I am here also to ask for legal and psychological support in this deed of patriotism and true respect to our democracy, which is the only just rule on the earth.
I need your support against alien forces and evil regimes, that in the past had been acting against our democracy and in the present they still continue to consolidate their dark powers against us.

I believe that the laws of the US are to be respected and followed strictly in order to keep democracy alive. I believe only true Americans should live at this land to keep it clean and free. As for my deep regret I am not a real American. To keep the land clean I must be deported to the country where I was born which is the Soviet Union, republic of Estonia and my rights are restricted as a person from Russian ethnic origin.

Unfortunately I have realized there is no legal way of deporting me to the Soviet Union, because it doesn’t exist any more. Estonia doesn’t consider me its citizen, because this country didn’t exist at the time I was born. Estonia came into existence only after I came to the US.

I am catched by these circumstances and I thereforen not being able to follow the laws that I repsect. The communists are to blame for this situation. They had created this country Soviet Union, where people from different ethnicities had to live together. Now we see the cosequences of this undemocratic regime – if there was not Soviet Union I would have been born in a country that sustains itself within its borders and represents one pure ethnicity, and my deportantion from the US would have been much easier.

I would like to ask you, people representatives of the only true democracy, to help me with connections with human rights organizations and international authorities like UN to make Estonia allow me to deport myself into the country and thus respect the only democratic laws which are the laws of the Unites States of America.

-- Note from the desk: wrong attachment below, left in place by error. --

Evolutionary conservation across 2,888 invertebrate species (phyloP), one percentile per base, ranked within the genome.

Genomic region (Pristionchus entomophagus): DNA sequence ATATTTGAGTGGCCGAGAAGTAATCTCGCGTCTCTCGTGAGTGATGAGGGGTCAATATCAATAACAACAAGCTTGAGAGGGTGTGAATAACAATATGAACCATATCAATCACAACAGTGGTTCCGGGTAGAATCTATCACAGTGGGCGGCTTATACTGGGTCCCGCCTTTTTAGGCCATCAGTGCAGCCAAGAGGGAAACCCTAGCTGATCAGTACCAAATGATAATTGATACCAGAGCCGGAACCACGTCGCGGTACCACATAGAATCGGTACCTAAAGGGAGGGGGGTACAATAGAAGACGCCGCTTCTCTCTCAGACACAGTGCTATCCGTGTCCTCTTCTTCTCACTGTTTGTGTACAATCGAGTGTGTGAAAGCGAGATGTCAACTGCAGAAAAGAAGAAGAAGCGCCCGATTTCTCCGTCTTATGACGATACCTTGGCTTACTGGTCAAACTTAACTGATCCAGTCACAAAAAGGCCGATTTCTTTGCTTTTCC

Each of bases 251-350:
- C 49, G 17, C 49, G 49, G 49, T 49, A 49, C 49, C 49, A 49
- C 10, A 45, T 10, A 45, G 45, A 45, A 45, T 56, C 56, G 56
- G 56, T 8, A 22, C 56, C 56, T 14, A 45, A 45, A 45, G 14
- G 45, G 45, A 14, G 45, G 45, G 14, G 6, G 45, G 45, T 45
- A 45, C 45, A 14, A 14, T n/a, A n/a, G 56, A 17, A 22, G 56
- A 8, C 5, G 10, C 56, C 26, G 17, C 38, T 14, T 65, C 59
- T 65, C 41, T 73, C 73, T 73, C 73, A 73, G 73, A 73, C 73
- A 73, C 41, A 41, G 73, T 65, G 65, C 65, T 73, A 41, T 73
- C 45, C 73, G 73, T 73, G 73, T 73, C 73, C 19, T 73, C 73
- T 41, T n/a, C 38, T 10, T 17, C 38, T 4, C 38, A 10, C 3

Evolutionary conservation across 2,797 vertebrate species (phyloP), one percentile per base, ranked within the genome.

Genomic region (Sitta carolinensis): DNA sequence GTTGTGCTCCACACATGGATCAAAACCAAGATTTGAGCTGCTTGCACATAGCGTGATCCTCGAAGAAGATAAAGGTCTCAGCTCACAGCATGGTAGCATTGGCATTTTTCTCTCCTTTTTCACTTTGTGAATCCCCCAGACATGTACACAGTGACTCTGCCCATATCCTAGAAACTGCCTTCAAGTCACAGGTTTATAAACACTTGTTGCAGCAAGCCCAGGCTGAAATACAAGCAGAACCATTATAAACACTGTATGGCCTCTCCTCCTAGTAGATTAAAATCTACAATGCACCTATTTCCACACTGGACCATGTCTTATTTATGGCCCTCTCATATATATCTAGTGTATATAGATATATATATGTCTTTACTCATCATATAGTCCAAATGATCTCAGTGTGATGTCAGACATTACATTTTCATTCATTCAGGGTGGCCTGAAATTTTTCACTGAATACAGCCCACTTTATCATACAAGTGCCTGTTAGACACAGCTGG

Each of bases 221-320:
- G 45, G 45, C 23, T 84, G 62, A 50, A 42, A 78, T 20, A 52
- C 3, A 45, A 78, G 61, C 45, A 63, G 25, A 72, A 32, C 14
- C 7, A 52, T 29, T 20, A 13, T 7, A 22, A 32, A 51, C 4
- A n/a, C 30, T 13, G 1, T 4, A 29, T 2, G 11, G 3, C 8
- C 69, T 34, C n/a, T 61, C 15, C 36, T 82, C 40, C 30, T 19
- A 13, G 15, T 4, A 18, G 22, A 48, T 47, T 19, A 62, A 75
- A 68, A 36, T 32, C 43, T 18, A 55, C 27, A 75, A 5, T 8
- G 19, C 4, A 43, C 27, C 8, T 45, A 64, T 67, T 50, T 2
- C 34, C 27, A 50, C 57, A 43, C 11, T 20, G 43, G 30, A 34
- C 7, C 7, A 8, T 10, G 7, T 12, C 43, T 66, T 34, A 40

Illegal Italian

Why I am self deporting:I am a decendent of Irish and Italian immigrants, both of whom were considered the least desirable European nationalities- and the most numerous and fertile- to enter the US at the end of the 19th century and beginning of the 20th.  My Irish ancestors were often stowaways or indentured servants, mooching off the tax dollars of law abiding citizens and preying on the social services of the state.  The Italian side- especially the Sicilian half- had last names that ended in vowels and had branches of the family that were not talked about in polite conversation, if you know what I mean.To top it all off, my Sicilian great-grandfather was never naturalized.  My grandmother and her nine(!) older siblings were born to two non-English speaking immigrants who never even took the time to become citizens of the country they finagled their way into.When I really think about it, as a law abiding patriot, I cannot stand to think that my relatives, just two generations removed, took such advantage of the misguided border controls of the early 20th century.  My family has been benefiting from a misinterpretation of the 14th amendment ever since!  I have been the beneficiary of illegal immigration.  I am an anchor great-granddaughter.

While I appreciate my grandmother’s desire to assimilate to American culture and society- she never wanted to draw attention to her heritage and purposefully did not use her Italian or teach her child, my mother- I cannot ignore her illegal beginnings.  We never should’ve been here in the first place.

Now, as I can’t trace the Irish side of my family back far enough to definitively say if they were naturalized or not, and as my Italian genealogy is so clearly full of legal inconsistencies, I can only conclude that I must be deported back to the island of Sicily, now a fully annexed part of the country of Italy.  Luckily for me, Italy is a country with a shrinking population and accordingly has very relaxed citizenship requirements.